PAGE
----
Egypt courts hands jail terms to 43 NGO workers, including 15 US citizens
The court sentenced Egyptian and foreign defendants, most of whom
were not present at the hearing, to jail terms of one to five
Twenty-seven defendants received five years in prison, another five - two years and 11 were given one-year terms.
Judge Makram Awad gave five-year sentences in absentia to at least 15 US citizens who were not in the country.
Many of the foreigners - nationals of the US, five Serbs, two Germans and three non-Egyptian Arab nationals - have already left the country.
Among the Americans is Sam LaHood, the head of the Egypt office of the Washington-based International Republican Institute and the son of the US Transportation Secretary. He managed to leave the country after a travel ban against them was lifted in March 2012. All of them were initially barred from leaving Egypt.
The defendants say they will appeal against the sentences, according to AFP.
Besides the jail terms, the court ordered the closure of the non-governmental organizations, including the US-based International Republican Institute (IRI), chaired by Republican senator John McCain, and the National Democratic Institute (NDI), Freedom House and Germany's Konrad Adenauer Foundation.
However, the NGOs deny the charges. They insist the Egyptian government knew about their activities throughout the country. For instance, NDI claims that it was given formal permission to conduct monitoring for the country's first democratic elections that followed the ouster of Hosni Mubarak.
The NGO scandal, which has already soured relations between Egypt and the US, dates back to December 2011. At that time police conducted armed raids on 17 NGO offices across Cairo, detaining employees and seizing equipment. The Egyptian military government accused 43 employees of non-profit groups of illegally using foreign funds to instigate unrest in the country. The US characterized the raids as "inconsistent with the bilateral cooperation”.
Tuesday’s verdict has already been predicted to worsen already strained relations between former allies.
For more than three decades the two states cooperated with the Egyptian military receiving more than $1bn (£650m) in aid annually. In addition to the $1.3bn in US military aid, Egypt also receives about $250m in economic aid every year.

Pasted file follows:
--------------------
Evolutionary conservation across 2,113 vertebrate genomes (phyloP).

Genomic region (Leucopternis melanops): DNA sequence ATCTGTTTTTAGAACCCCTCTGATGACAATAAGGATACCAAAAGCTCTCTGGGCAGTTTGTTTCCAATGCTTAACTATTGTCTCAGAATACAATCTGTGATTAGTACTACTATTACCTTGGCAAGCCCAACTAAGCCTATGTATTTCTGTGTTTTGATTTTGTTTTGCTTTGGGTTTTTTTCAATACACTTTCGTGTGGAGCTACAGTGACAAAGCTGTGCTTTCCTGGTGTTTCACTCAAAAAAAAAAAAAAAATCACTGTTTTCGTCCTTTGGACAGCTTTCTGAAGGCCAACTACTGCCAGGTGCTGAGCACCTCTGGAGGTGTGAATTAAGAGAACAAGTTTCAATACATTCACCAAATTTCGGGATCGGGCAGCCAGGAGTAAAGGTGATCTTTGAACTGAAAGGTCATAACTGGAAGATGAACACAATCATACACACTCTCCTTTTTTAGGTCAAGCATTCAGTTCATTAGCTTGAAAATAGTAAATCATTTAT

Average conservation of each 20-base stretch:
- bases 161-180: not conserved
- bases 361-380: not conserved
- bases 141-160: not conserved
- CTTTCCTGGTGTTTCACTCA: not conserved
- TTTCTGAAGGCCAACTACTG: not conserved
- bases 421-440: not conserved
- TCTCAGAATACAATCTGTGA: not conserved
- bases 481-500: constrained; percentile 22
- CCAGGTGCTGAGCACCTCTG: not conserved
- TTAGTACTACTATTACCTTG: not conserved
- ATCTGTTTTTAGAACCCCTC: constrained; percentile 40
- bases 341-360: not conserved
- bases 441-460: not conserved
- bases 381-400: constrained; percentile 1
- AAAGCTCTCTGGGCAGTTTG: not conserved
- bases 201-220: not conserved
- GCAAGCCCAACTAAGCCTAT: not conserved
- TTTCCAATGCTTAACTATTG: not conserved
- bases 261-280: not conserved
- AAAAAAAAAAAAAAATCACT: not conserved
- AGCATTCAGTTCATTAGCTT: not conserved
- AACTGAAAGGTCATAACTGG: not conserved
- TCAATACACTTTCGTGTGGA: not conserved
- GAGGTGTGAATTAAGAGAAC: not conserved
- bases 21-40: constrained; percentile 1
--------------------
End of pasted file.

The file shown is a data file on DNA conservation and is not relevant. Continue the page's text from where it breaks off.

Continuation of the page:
The US, which backed the Egyptian regime change during the Arab Spring, has slammed the sentences handed to the NGO workers. Secretary of State, John Kerry, called the rulings by the Cairo court a "politically-motivated" trial.
"This decision runs contrary to the universal principle of freedom of association and is incompatible with the transition to democracy," Kerry is cited as saying by AFP.
The Secretary of State added that the closure of the offices of the non-governmental organizations "contradicts the government of Egypt's commitments to support the role of civil society as a fundamental actor in a democracy."
Germany has responded to the verdict saying it was "outraged and highly disturbed". Foreign Minister Guido Westerwelle said that Germany would support the defendants in their efforts to have the court's decision reversed.
Meanwhile, Egypt’s Parliamentarians are debating a new bill, which Human Rights Watch and 40 Egyptian rights groups fear will restrict the funding and activities of NGOs in the country.
Proposed by Islamist President Mohammed Morsi, the bill is aimed at committing NGOs to the principles of transparency and striking a balance with "the openness of Egypt", Morsi said earlier. Once signed into law, it would allow the state to control NGOs' activities as well as their domestic and international funding.
Last week the New York-based Human Rights Watch and 40 Egyptian rights groups expressed concerns that a draft law would undermine liberties in the country.
Under Mubarak, local and foreign NGOs were not allowed to align themselves with political parties, involvement in politics was tightly restricted.